As it’s now officially Spring I think it’s safe to recap on the Winter which has just passed, hopefully!
Indi had a well-earned rest for 8 weeks, just getting fat and winding down in the field from what had been a busy season. I always give my horses 8 weeks off after a busy period. I believe it’s important to let them switch off mentally as well as allowing their body to repair and relax. It gives me time to think about how to improve results for next season while everything is still fresh in my memory. It also gives us a bit of family time in the evenings before the nights draw in too much.
Autumn is also the start of Adrian’s season – it’s his six months to spend his evenings with the sheep! We can also get lots of jobs done around the yard and catch up with things we’ve put off doing over the summer. In a normal year I usually get back on at Christmas and start light hacking until the clocks change, then crack on with proper pre-season fitness. However this winter has been so wonderfully mild I’ve been able to potter about at the weekends and get a good early base level of fitness, so much so that I have just had my first jump in the field. That’s totally unheard of in March as our fields are usually too wet.
Due to the mild winter all of the horses have lived out without a rug and just fed hay. Unfortunately her woolly mammoth appearance wasn’t practical for upping her fitness work so it had to go! But which clip? Getting the clip right is important. When deciding which one to choose you must think about workload, breed, type, shelter and rugging. You may find that if you’re only managing a couple of quiet hacks a week and your horse is living out then you only need a small bib clip or even no clip at all. But if like me you want to do a bit more then you may need to take more off!
I hate clipping – not helped by my clippers being ancient, heavy and noisy. Add in the fact that at the time we didn’t have any electric sockets in the yard, the thought of unreeling meters of electric cable was not very appealing. Last year I had to clip her in two sessions because she’s not overly keen on the noise. Therefore I thought I would treat myself to some new cordless clippers.
Cue an email to ArdMoor and an order for Clipperman Baroness Battery clippers. I decided to take her neck and tummy off but keep her hind quarters covered which meant that she could still live out with a light rug on.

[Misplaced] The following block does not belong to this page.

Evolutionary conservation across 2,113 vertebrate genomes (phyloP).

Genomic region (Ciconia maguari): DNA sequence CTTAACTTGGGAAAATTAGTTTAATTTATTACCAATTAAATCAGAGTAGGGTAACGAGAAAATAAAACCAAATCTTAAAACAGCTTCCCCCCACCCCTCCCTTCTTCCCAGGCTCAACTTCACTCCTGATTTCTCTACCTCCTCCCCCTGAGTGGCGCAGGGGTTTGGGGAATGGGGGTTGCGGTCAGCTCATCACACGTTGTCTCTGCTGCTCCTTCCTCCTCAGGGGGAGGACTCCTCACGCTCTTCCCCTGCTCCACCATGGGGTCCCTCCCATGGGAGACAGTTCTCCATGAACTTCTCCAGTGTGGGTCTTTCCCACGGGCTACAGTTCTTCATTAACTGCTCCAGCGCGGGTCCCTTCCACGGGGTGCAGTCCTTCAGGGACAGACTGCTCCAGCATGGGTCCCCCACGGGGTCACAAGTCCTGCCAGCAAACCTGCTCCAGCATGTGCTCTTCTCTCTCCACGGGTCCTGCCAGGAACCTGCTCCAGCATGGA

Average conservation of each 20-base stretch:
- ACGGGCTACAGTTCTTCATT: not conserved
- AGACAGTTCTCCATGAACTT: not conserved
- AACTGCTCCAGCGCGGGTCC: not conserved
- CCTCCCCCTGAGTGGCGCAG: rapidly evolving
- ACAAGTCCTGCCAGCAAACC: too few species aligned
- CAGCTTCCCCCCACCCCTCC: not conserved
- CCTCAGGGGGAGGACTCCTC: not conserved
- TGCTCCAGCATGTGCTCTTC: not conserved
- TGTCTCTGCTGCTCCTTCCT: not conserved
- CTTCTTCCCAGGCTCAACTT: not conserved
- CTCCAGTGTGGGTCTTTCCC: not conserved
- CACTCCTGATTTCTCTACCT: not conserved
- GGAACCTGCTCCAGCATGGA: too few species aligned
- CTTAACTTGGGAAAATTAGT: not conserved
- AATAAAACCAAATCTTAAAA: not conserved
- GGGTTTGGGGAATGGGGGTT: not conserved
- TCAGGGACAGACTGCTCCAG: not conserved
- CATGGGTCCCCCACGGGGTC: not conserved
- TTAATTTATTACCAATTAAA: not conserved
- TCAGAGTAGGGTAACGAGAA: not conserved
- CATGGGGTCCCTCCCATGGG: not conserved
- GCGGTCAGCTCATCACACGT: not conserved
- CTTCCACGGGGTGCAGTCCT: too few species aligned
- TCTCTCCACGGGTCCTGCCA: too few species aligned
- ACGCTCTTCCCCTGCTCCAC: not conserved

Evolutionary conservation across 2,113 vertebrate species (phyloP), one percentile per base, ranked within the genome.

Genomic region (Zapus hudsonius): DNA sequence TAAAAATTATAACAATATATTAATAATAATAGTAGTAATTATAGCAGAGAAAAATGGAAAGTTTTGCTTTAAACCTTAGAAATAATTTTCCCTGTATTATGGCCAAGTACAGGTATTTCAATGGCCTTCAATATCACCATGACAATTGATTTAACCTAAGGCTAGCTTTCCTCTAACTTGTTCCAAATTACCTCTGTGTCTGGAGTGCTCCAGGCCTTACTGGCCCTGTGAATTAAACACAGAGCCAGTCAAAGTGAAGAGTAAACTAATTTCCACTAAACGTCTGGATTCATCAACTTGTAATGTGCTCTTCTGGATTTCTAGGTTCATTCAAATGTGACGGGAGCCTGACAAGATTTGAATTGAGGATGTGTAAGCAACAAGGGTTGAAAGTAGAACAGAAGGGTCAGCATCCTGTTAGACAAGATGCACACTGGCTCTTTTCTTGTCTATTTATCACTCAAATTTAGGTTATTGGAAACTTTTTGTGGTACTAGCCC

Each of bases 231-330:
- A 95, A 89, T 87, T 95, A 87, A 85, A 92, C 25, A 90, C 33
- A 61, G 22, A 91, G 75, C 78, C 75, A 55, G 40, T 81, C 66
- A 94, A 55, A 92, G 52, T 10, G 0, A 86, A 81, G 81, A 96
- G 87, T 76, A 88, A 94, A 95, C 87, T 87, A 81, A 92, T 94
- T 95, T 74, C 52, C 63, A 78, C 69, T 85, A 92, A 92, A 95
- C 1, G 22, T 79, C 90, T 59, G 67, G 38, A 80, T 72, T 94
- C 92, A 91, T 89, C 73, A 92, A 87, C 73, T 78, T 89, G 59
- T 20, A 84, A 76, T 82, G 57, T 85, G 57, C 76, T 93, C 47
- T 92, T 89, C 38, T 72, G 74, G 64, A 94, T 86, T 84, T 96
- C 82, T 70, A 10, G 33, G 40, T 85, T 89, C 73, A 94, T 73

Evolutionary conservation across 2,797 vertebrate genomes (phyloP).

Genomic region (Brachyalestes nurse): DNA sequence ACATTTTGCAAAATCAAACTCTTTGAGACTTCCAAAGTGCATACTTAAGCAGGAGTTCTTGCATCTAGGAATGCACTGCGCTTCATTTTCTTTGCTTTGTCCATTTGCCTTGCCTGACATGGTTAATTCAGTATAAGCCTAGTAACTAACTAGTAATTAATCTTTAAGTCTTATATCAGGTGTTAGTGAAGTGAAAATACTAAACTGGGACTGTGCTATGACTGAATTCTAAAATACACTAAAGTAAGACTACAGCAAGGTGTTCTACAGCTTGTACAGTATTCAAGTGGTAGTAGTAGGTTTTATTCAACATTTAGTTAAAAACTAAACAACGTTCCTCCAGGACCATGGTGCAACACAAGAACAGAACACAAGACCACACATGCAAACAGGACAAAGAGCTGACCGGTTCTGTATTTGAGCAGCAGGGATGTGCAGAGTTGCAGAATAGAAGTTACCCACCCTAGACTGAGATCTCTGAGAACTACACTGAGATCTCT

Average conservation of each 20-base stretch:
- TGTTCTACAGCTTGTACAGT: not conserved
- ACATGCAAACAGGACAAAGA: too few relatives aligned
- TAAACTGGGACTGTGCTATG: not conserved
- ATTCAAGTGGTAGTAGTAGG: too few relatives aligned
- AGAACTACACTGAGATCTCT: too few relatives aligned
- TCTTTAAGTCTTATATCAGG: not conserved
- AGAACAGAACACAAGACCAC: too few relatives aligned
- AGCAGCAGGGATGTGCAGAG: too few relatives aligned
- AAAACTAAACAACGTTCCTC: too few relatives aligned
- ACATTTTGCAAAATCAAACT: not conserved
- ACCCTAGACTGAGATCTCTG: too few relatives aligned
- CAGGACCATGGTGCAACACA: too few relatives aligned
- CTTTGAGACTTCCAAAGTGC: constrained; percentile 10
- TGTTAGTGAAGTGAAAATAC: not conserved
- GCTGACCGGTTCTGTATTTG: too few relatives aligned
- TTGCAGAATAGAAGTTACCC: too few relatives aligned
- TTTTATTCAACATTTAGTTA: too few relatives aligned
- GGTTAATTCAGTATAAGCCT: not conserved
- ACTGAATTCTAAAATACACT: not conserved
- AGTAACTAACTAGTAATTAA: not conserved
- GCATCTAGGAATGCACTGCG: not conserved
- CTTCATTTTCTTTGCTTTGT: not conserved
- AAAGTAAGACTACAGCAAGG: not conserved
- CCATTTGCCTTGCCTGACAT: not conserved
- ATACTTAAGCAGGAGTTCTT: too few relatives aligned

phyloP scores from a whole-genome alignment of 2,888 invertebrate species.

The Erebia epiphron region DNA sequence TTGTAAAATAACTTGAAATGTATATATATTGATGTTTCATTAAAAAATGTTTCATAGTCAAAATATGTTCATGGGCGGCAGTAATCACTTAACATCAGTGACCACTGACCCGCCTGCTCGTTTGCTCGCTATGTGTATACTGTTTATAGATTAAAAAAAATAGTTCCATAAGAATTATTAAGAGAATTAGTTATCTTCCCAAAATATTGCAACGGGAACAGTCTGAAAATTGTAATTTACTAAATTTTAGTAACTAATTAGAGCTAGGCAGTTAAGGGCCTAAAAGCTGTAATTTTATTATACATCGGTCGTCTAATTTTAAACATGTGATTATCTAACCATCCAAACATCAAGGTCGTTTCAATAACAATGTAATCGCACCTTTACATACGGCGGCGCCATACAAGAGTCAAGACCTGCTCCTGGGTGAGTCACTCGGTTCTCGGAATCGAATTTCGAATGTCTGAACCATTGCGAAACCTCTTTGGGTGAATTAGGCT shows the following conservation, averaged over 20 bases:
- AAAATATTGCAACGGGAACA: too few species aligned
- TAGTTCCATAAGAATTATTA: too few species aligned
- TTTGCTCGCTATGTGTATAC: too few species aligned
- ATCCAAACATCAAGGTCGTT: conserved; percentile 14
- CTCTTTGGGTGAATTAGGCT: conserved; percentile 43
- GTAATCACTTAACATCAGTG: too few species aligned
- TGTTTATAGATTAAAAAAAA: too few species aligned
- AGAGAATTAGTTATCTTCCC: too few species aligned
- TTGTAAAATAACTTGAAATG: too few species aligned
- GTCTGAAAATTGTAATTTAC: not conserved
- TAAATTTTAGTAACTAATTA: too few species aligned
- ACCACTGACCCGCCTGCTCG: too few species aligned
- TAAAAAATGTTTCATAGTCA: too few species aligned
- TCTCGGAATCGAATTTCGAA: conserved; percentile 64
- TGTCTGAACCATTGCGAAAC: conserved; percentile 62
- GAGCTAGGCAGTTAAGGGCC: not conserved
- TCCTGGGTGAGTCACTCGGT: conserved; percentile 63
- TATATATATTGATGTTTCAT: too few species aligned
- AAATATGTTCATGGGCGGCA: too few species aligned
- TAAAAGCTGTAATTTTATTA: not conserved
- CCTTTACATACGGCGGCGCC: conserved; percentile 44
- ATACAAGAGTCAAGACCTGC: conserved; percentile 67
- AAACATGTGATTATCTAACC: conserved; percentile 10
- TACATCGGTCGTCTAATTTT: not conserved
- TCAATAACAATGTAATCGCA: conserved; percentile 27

The clippers were brilliant. They were so quiet and the two speed settings made clipping her head easy. She stood quietly with her nose on the ground enjoying the vibrations, a complete change from the two person battle we had last year. As my horsey time is limited time is always a huge factor, the Baroness clippers made clipping so speedy, and without having to tidy up meters of electric cable. Since clipping Indi I’ve done both of the girls’ ponies twice, and every time has been stress-free.
Now the clocks have changed and we have finished lambing it’s all go to get Indi fit & ready for the first event of the season. I’ve been dressage judging and writing throughout the winter to sharpen up my own skills, the lorry is plated, tack is cleaned and the cupboards are full of baked beans, which can only mean one thing….. the Eventing season is upon us!
Indi has had her pre-season MOT from Equitait Vets where she was classed as fighting fit, but possibly a little round! We’re having a fairly late start to the season with a BE100 at Warwick Hall in May with hopes to complete the Novice there at the end of June.
If all goes to plan we aim to compete at our first 2* at the end of the season. However nothing ever goes to plan and September is a long way off. There’s a lot of work to do between now and then, fingers crossed the weather holds and pre-season training continues to go as smoothly as it has done so far.
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